Kenyon College in rural Gambier, Ohio, has been known as the Writer’s College for its connection to the literary magazine Kenyon Review, novelist John Green (The Fault in Our Stars), and poet Robert Lowell. A solid liberal arts college, ranked 28th in national LACs by US News & World Report, it’s a haven for those who love learning.

Those crows atop Ransom Hall are sculptures, someone’s idea of a visual pun. The admissions building is named for alumnus and poet John Crowe Ransom.

I attended a student panel on August 11, 2021—admissions felt the audience would get a better look at Kenyon through students’ eyes. The presenter introduced the panel saying, “Our job is to blow the doors open on what you think you love.” The four panelists told of how they each came in thinking their path was set, but found their passion in unexpected places, partly through the four areas of diversification requirements.

To cultivate depth along with breadth, for the diversification requirement students must take two courses in one area in each of four “buckets”: fine arts, humanities, natural sciences, and social sciences. For example, you might take psychology for your first course in the natural science bucket, and developmental psychology to deepen your knowledge in that area. Majors must be declared before the beginning of junior year. Kenyon has added some interesting interdisciplinary majors, too, like biochemistry, environmental studies, international studies, and neuroscience.

Kenyon supports you with a safety net as you try new things and step out of your comfort zone. With fewer than 1,800 students, Kenyon feels like a community of supportive peers. One student was thrilled to find a full house in the audience for her a capella group; she’d been used to seeing only a handful of listeners before arriving in Gambier.

Kenyon vibrates with artistic sensibility. Surprising sculptures pop up in fields and on rooftops. My favorite sculpture is a series of crows atop the admissions building–a pun on the building’s namesake, Russell Crowe Ransom. Theater is big: Allison Janney and (sigh, grandmothers) Paul Newman are Kenyon alum. 

But it’s not all art and humanities. One panelist said he had disliked AP Physics in high school, but that when he became intrigued with a laser machine on campus, a physics professor offered to teach him how to use it and to involve him in research. That panelist, now a physics major, said that research and classwork are integrated. 

Kenyon offers writers and readers multiple vehicles for multiple genres. The Kenyon Review is the number one literary magazine in the U.S., taking submissions from professors across the country, but there’s also a STEM-focused magazine called Lyceum, a humor blog, a school newspaper, and a satirical newspaper.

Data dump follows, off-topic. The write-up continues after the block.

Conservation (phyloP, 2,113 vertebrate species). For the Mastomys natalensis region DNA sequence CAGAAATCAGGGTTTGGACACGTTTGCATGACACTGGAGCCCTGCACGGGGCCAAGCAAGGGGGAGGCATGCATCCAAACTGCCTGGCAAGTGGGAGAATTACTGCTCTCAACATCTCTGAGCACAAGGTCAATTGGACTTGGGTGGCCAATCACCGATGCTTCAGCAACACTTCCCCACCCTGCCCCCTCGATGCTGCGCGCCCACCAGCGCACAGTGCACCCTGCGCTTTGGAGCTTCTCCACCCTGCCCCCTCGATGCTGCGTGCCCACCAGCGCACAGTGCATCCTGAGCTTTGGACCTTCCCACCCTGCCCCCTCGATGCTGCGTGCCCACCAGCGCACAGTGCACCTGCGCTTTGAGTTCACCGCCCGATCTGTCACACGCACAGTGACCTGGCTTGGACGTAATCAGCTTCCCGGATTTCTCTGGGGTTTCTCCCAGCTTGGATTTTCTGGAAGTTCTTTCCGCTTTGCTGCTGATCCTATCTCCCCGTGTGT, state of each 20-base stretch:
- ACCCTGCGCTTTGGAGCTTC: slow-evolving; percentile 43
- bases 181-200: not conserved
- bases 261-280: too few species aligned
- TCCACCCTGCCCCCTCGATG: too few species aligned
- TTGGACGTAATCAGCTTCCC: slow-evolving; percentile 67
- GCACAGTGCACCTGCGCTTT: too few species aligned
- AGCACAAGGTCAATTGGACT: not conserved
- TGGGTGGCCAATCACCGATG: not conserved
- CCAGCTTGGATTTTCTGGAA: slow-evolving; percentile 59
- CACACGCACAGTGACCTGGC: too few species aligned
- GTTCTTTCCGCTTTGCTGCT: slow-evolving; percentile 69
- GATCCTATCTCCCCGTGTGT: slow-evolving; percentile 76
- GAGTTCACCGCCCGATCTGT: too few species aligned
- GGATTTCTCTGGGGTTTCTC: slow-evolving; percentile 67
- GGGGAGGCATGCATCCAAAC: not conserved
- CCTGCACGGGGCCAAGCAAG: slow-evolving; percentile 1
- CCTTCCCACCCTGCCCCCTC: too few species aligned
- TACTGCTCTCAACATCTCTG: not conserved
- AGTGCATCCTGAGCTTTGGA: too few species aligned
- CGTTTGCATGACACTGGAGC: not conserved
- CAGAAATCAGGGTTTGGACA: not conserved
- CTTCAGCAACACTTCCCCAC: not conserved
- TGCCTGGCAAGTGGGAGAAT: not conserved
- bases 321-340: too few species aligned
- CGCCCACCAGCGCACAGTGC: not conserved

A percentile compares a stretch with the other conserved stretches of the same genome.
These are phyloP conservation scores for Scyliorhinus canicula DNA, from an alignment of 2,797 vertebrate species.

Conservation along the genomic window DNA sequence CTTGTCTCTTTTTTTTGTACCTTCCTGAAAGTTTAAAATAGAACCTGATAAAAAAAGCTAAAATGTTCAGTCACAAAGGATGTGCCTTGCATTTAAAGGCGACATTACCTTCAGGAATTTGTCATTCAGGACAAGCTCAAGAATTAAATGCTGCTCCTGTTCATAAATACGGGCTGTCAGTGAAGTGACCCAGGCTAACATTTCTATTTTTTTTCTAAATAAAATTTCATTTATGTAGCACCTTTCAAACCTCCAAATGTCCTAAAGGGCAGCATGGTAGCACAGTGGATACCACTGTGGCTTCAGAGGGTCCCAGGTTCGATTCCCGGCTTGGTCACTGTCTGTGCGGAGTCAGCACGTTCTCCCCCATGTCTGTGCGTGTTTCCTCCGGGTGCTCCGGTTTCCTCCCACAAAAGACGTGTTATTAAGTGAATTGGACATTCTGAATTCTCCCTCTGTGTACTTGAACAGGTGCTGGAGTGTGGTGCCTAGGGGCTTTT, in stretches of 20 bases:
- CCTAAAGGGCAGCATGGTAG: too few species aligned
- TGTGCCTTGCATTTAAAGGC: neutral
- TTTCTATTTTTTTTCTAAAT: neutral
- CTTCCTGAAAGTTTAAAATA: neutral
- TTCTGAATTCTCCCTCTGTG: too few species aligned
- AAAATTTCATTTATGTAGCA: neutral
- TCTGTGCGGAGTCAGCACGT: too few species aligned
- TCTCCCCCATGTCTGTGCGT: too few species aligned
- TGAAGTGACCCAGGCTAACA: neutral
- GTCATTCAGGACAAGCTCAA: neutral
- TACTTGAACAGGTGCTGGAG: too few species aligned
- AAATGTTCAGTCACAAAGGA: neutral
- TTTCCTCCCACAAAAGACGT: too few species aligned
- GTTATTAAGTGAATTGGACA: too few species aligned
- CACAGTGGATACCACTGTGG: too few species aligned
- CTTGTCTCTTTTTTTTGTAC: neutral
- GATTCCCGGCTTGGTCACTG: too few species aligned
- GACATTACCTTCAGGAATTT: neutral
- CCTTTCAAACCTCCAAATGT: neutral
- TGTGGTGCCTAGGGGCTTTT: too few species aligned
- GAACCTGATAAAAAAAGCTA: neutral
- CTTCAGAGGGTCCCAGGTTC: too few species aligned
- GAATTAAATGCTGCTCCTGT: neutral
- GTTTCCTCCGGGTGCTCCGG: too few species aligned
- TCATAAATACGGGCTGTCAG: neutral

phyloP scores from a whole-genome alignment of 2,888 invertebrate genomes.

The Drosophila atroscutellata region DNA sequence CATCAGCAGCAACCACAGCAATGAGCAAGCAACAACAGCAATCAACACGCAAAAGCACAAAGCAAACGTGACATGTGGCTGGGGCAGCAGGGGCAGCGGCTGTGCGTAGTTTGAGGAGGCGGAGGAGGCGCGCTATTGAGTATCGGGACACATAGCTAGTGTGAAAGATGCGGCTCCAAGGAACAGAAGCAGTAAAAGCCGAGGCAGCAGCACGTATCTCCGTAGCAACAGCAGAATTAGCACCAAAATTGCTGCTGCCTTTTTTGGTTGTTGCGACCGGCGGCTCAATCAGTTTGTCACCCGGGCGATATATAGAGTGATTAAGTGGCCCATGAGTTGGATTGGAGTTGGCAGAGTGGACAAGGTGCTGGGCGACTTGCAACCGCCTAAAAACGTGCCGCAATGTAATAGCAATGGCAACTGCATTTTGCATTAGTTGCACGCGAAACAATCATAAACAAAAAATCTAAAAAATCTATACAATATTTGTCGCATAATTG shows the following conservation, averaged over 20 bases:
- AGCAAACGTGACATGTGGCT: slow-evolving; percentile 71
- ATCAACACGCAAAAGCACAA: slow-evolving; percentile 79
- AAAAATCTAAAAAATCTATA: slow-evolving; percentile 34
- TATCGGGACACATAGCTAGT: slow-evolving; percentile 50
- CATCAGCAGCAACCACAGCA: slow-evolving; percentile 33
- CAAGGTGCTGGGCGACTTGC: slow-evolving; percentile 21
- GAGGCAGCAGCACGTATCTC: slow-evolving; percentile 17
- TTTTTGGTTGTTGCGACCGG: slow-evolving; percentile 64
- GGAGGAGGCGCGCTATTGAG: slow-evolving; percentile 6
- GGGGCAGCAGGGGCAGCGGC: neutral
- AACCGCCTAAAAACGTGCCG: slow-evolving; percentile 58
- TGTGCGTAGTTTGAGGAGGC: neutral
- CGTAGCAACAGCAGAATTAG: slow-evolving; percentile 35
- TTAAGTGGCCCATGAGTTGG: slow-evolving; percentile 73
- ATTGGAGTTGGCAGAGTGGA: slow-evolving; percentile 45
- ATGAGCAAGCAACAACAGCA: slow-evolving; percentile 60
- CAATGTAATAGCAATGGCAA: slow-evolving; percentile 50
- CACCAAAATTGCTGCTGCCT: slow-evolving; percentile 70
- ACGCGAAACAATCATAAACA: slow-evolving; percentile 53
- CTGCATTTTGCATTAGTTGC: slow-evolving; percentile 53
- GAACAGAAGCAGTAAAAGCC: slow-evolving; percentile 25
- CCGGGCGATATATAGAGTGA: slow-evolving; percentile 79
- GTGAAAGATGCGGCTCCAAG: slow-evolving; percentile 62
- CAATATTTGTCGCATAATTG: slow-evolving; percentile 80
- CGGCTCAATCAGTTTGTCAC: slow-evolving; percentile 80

All classes emphasize communication. Revolving around discussion and collaboration classes are kept small, with 15 the average class size. Apparently an intro to psychology course once had 52 enrolled, and it was a scandal!

Community service is woven into the fabric of Kenyon, located in the midst of extreme rural poverty. Billy Shakes, a Shakespearean theater group, performs and educates at the local elementary school. Kenyon has a lunch buddies program to mentor local kids, tutoring, middle school sex education, and an affiliation with a women’s shelter. Their philosophy is “listen to understand, not to reply.” 

Kenyon is also committed to diversity, equity, and inclusion, with 10 percent of the student activity fee going to DEI efforts. The Kenyon Educational Experience Program (KEEP)  funds four years at Kenyon, including room and board, beginning with five and a half weeks of immersion for freshmen before classes begin in the fall. KEEP provides four years of mentoring for these students, who must be either first-generation or students of color.

If you apply to Kenyon, multiple eyes will review your application. Of primary importance is your transcript in the context of your high school. Did you take advantage of the opportunities you had there? Did you challenge yourself? Secondly, they read carefully the teacher recommendations. Third, they want to see quality, not quantity of activities, depth in fewer activities rather than superficial involvement in many activities. You’ll submit only one essay; there are no supplemental essays as part of the application.

Don’t let the sticker price keep you away. Kenyon meets 100 percent of demonstrated need. Use their net price calculator to estimate what you will pay, or call the financial aid office. You’ll find friendly people on the line.

Kenyon College ‘blows open the doors’